But the temptation for leaders (those people already leading parades) is to jump in front of and lead every parade that comes by. This is especially tempting when a parade looks like it needs help. The reason leaders do this is because they are people who have the habit of seeing an opportunity to be a difference maker and then jumping in and taking charge of the parade. Often this is just the right thing to do as a leader – because there are many parades desperate for experienced leadership.
But a leader can be too quick to jump in front of another parade. When they do so they often fail to realize they’re taking an opportunity away from a future leader in waiting. Young and inexperienced leaders can rarely compete with veteran parade leaders for these opportunities. But without opportunities it’s difficult to become an experienced parade leader. And the truth is the world needs more veteran parade leaders.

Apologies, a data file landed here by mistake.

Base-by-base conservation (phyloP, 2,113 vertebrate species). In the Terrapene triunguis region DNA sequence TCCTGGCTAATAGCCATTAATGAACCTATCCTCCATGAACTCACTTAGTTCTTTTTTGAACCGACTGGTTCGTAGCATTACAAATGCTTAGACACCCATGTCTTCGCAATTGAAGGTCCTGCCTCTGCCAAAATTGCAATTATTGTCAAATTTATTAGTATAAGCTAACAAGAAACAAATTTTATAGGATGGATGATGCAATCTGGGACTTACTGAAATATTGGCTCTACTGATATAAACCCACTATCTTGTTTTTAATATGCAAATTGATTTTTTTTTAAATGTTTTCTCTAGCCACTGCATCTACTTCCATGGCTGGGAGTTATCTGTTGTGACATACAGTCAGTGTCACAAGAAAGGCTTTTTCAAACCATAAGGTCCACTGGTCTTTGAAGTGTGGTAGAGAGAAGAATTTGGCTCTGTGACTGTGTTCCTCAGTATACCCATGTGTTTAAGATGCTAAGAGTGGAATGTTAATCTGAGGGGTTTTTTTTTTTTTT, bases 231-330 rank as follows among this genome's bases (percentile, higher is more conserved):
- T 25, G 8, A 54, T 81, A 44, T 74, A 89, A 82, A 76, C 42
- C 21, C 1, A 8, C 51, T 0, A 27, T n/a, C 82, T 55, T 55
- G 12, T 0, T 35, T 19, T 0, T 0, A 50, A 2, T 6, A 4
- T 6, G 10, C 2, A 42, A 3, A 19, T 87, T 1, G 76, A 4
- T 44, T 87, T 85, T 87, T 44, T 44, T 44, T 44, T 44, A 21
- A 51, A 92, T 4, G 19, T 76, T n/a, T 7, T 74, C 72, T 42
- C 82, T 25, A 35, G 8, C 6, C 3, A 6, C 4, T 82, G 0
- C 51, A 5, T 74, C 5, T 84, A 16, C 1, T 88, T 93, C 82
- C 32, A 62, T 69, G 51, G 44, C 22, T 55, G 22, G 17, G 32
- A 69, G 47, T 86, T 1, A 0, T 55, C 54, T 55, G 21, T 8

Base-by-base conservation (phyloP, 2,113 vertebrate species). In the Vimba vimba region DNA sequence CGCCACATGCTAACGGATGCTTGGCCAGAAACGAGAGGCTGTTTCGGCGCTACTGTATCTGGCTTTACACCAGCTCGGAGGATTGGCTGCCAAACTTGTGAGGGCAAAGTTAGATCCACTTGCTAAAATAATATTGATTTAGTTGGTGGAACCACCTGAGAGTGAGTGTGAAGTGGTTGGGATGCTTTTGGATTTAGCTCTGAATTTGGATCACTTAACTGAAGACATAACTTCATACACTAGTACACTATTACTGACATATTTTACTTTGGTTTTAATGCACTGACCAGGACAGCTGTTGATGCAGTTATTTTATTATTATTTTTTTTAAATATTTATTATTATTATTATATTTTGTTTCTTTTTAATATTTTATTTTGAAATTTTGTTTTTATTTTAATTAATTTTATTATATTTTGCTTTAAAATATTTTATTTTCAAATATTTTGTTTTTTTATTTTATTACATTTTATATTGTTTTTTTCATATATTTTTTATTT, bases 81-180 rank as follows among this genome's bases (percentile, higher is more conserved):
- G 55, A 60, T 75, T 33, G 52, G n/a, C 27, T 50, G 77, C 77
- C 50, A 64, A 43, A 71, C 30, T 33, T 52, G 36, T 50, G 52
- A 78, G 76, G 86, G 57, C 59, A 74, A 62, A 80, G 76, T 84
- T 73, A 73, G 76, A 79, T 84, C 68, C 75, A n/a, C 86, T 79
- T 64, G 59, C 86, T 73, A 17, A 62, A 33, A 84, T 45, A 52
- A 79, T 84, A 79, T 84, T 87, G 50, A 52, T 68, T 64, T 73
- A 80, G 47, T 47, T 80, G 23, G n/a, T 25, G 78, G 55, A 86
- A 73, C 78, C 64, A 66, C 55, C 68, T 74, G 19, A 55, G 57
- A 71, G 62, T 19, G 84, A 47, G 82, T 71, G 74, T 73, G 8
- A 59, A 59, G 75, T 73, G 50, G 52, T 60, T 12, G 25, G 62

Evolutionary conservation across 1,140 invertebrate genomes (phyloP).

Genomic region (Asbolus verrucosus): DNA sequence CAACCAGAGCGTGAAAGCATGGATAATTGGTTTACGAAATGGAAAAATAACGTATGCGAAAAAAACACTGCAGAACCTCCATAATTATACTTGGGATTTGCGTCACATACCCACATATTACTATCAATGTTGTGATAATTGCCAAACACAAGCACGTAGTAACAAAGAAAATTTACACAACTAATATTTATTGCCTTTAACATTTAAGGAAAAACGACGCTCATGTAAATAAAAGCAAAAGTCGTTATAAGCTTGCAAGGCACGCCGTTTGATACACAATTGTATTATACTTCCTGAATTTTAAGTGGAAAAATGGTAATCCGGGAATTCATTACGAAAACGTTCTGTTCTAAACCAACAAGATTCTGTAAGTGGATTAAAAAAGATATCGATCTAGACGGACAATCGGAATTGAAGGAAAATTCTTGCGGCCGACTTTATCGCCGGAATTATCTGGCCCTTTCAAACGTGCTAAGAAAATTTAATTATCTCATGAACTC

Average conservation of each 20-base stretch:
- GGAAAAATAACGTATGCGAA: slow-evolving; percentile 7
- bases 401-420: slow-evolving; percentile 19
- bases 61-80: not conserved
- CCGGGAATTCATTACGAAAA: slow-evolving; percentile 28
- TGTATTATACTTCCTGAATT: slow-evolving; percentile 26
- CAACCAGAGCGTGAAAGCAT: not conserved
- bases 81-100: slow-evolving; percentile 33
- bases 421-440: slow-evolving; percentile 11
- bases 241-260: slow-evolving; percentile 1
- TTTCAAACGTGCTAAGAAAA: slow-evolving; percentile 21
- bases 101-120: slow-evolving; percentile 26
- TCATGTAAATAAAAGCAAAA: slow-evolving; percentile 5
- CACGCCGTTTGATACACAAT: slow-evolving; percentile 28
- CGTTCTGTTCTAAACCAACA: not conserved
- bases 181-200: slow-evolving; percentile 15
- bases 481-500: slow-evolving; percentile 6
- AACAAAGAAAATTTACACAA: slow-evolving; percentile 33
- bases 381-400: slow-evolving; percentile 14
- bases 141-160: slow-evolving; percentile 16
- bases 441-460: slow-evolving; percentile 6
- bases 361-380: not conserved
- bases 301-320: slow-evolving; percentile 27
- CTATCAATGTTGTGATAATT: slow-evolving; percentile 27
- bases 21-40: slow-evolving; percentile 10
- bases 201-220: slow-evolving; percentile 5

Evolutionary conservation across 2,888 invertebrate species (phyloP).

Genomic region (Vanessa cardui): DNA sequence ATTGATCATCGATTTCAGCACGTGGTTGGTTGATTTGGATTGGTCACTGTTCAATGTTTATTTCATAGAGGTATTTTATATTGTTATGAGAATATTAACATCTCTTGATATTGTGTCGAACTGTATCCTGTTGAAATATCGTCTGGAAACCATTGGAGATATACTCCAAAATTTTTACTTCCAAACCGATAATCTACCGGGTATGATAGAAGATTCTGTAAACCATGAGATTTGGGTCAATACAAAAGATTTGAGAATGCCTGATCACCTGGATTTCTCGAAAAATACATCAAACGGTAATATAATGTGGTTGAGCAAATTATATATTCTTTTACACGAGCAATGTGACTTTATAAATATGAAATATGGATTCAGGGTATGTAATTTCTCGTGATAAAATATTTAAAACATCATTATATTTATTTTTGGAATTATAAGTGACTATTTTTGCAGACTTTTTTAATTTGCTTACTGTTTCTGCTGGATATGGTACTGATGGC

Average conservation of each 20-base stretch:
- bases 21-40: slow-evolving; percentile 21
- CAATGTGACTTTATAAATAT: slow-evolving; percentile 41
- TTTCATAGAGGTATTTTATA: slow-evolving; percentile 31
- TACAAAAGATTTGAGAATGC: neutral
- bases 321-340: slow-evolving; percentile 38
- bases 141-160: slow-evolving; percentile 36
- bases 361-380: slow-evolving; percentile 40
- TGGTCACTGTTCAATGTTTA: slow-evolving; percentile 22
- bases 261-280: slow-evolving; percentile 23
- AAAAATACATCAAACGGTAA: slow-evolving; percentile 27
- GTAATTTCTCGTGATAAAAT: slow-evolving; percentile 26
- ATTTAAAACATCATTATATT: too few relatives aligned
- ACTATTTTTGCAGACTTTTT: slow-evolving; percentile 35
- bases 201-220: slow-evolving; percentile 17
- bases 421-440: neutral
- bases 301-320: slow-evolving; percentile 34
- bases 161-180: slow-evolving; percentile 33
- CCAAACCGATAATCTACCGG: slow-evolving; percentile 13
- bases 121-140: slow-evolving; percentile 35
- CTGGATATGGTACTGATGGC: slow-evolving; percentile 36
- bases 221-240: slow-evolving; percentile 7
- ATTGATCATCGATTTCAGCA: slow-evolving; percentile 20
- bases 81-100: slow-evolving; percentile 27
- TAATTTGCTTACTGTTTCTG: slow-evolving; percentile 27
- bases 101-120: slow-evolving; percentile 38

So the next time a parade comes by, make sure your first move isn’t to slide to the front and start leading the band, but instead to look around and find potential leaders who need experience as a parade leader. Then encourage them to jump in front while you walk with them along the parade route encouraging, coaching, supporting, and cheering this new leader on as he or she guides the parade. This will do two important things – first provide you margin and flexibility just in case another parade comes along that really needs you and, second, help ready another parade leader for a world desperate for leadership.